natural law
Thesis #42 of 95 - Natural law in its Christian anthropological context pertains to the functioning of conscience and is normative for humane living and acceptance with God


Rom2:14-16 – When Gentiles who do not have the Law perform BY NATURE (the requirements of) the Law [φύσει τὰ τοῦ νόμου ποιῶσιν],  these, though not having the Law, are a law to themselves,in that they show the work of the Law written in their hearts, their conscience testifying and their thoughts alternately accusing or else defending (particular actions), with respect to that day when, according to my gospel, God will judge the secrets of mankind through Christ Jesus.

Rom13:9 For this, “You shall not commit adultery, You shall not murder, You shall not steal, You shall not covet,” and every other commandment is summed up in this saying, “You shall love your neighbor as yourself.”

Rom13:10 Love does no wrong to a neighbor; therefore love is the fulfilment of the Law.

Gal5:14 For the whole Law is fulfilled in one word, in the statement, “You shall LOVE your neighbor as yourself.”


The previous thesis showed that the Covenants of Promise initiated through Abraham in the Old Testament and Jesus Christ in the New do not determine the destination of the soul after brain death. That, as exemplified in the definitive final judgement parable in Mt25 (sheep and goats) is not related to religious faith or practice at all, but to fulfilling the spirit of God’s Law, which as Paul asserts is focussed on love for neighbour (verses above). Likewise, in the Mt25 passage, God and religion are not so much as mentioned, only other people and how the “sheep” and “goats” respectively related to them. But herein lies the mystery: God, His Law and the very Atonement of Christ are, albeit subliminally, bound up within the divine judgement being made.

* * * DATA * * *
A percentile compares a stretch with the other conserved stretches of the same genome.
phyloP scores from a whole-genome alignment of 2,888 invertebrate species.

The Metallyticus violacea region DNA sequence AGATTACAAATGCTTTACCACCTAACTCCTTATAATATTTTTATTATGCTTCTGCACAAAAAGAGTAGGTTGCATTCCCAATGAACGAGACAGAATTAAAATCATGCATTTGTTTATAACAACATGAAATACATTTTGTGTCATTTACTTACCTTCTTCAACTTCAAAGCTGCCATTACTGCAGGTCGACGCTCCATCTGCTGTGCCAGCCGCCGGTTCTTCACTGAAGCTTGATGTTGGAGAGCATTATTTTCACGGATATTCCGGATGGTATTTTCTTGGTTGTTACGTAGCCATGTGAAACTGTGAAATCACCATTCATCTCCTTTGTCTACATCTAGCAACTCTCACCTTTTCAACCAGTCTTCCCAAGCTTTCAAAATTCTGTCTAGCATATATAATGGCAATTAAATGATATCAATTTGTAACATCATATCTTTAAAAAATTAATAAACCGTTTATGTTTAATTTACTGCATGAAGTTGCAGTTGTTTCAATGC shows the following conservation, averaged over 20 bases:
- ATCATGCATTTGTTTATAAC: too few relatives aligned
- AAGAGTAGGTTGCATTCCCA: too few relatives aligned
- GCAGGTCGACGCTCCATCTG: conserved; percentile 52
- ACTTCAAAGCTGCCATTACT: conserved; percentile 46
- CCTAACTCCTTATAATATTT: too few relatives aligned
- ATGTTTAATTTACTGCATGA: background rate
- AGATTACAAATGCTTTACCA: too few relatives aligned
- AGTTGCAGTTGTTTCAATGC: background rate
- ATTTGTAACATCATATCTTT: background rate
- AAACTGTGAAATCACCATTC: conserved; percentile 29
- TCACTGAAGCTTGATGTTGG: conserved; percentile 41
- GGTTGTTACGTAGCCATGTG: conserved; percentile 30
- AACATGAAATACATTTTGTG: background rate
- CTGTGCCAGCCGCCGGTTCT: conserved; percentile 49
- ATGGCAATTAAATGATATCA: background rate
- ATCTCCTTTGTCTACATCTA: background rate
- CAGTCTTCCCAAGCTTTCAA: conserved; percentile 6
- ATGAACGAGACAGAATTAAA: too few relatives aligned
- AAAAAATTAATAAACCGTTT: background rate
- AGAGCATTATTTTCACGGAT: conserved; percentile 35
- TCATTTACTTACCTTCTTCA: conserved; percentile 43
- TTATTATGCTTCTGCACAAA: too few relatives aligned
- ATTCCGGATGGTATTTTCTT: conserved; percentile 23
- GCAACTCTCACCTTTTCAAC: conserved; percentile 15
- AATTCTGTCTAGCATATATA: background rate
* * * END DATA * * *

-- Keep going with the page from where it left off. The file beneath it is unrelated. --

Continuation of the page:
That would take a lot of explaining, and the first two posts linked below point the way. How this and the rest of my 95 theses fit in with the bible’s teaching as a whole has been set out in The Little Book of Providence. The Mt25 judgements can be said to pertain to “natural law” which in view of what has just been said about them also being a function of the Atonement might appear to be something of a misnomer. The description relates to what Paul was writing about in Romans 2 concerning Gentiles performing by nature things contained within God’s Law even though they did not materially possess it. It had been “written in their heart” and reflected in their conscience.

Given that Augustine of Hippo was the architect and primary influencer of Christian theology in the West, it is no surprise that my assertions concerning natural law will appear alien to many Christians today. However, the writings of 3rd century Church historian Eusebius and 2nd century Irenaeus indicate that such was unlikely to have been the case in the Church of their day (post at link#3). That blog also outlined how those same men witnessed to the remarkable degree of unity of essential doctrine and praxis that existed within the pre-Nicaean Church. It is surely another reason why the writings of the earliest Church Fathers should be examined carefully by genuine seekers of the truth. 


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